Has everyone caught their breath? Have heart rates declined to normal rates? Has the sky ceased falling?
When Bishop Manogue announced last Tuesday morning it had lured Ernie Howren away from Reed to coach their dormant football program, it unsurprisingly caused waves. Howren is arguably the best coach in the state and has built Reed into the 4A North’s flagship program.
Some reactions were malicious. Some were depressed. Some were congratulatory and thankful.
Some, in the first group aforementioned, were quick to accuse Howren of choosing money over loyalty. That is incredibly shortsighted.
Reed’s now-former coach spent two decades working with the worst facilities in Northern Nevada. Life gave him lemons. He didn’t make lemonade. He made the finest lemon spritzer anyone at Reed has ever tasted. And he served it from a golden grail – for 20 years.
He accomplished all that he can accomplish at Reed – a football program, a school and a community he owes nothing to.
He stayed far longer than most would have.
Now, he goes to a program with exponentially more resources (yes, that includes much nicer facilities) and a far higher ceiling.
Bishop Manogue has the potential to be the next Reed, if you will, and then some. It’s not hard to imagine the transformation happening in the relatively near future either.
— Bishop Manogue (@BishopManogue1) January 10, 2017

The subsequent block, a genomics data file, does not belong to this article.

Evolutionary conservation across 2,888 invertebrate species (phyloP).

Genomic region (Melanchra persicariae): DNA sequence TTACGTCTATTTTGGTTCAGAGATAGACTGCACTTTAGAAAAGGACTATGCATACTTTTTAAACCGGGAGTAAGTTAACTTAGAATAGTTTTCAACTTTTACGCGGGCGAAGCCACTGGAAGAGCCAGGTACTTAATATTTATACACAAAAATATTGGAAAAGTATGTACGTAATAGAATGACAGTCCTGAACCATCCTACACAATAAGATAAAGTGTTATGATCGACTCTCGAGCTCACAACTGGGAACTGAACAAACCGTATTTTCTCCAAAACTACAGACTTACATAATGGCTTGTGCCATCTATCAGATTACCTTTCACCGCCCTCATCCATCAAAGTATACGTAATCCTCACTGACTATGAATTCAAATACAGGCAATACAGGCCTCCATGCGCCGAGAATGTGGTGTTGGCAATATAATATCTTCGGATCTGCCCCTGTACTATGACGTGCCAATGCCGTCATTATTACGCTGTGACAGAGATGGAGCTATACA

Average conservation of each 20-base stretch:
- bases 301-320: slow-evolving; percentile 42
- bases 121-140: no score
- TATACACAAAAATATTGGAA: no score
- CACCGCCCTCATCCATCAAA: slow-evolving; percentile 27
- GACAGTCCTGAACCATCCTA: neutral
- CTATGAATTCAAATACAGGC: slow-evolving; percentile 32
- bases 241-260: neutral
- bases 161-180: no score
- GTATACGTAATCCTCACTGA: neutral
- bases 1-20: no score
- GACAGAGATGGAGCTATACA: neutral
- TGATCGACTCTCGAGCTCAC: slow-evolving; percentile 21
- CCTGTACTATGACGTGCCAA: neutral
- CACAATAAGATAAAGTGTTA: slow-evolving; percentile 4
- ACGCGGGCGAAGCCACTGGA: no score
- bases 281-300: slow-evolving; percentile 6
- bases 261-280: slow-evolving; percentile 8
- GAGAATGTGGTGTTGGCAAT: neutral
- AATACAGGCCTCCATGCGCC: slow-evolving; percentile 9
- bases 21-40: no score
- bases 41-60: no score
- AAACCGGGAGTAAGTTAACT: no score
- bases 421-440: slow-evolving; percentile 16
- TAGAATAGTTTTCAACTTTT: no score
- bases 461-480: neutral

Now, what about Reed? Are the Raiders doomed?
It appears that most, if not all, of Reed’s assistants will follow Howren to Manogue.
Whoever takes over the program will have to bring and/or hire their own staff. But because Howren grew Reed into, well, Reed, it remains a desirable job. Will another respected coach in Northern Nevada go to Reed and bring his entire staff? Will athletic director Ryan Sims convince one of the former assistants to stay and take over? Or will Sims hire outside Northern Nevada?
The coach-to-be will inherit a program with a strong foundation in place. The talent already at Reed is rare. I don’t expect there to be a mass exodus of Reed players to Manogue, not this year at least. Many players on the roster grew up watching Reed football games and dreaming of wearing the Blue and Gold. Howren’s departure doesn’t erase those memories.
Above all else, there is already a winning culture in place. That may be the program’s most desirable attribute.
Reed can continue to compete for regional titles if the next coach embraces the recent history of success.
Howren’s departure leaves a void. That is obvious. But he won at Reed. So can the next coach.
Last Tuesday brought a bookend to a brilliant era for the Raiders. It doesn’t have to be a bookend to the program’s hope.
Nathan can be reached via email at email@example.com. His weekly column, ‘Shoup Shots,’ was named the best column in the state of Nevada (community division) by the Nevada Press Association. It runs in the hard copy of the Sparks Tribune every Tuesday morning.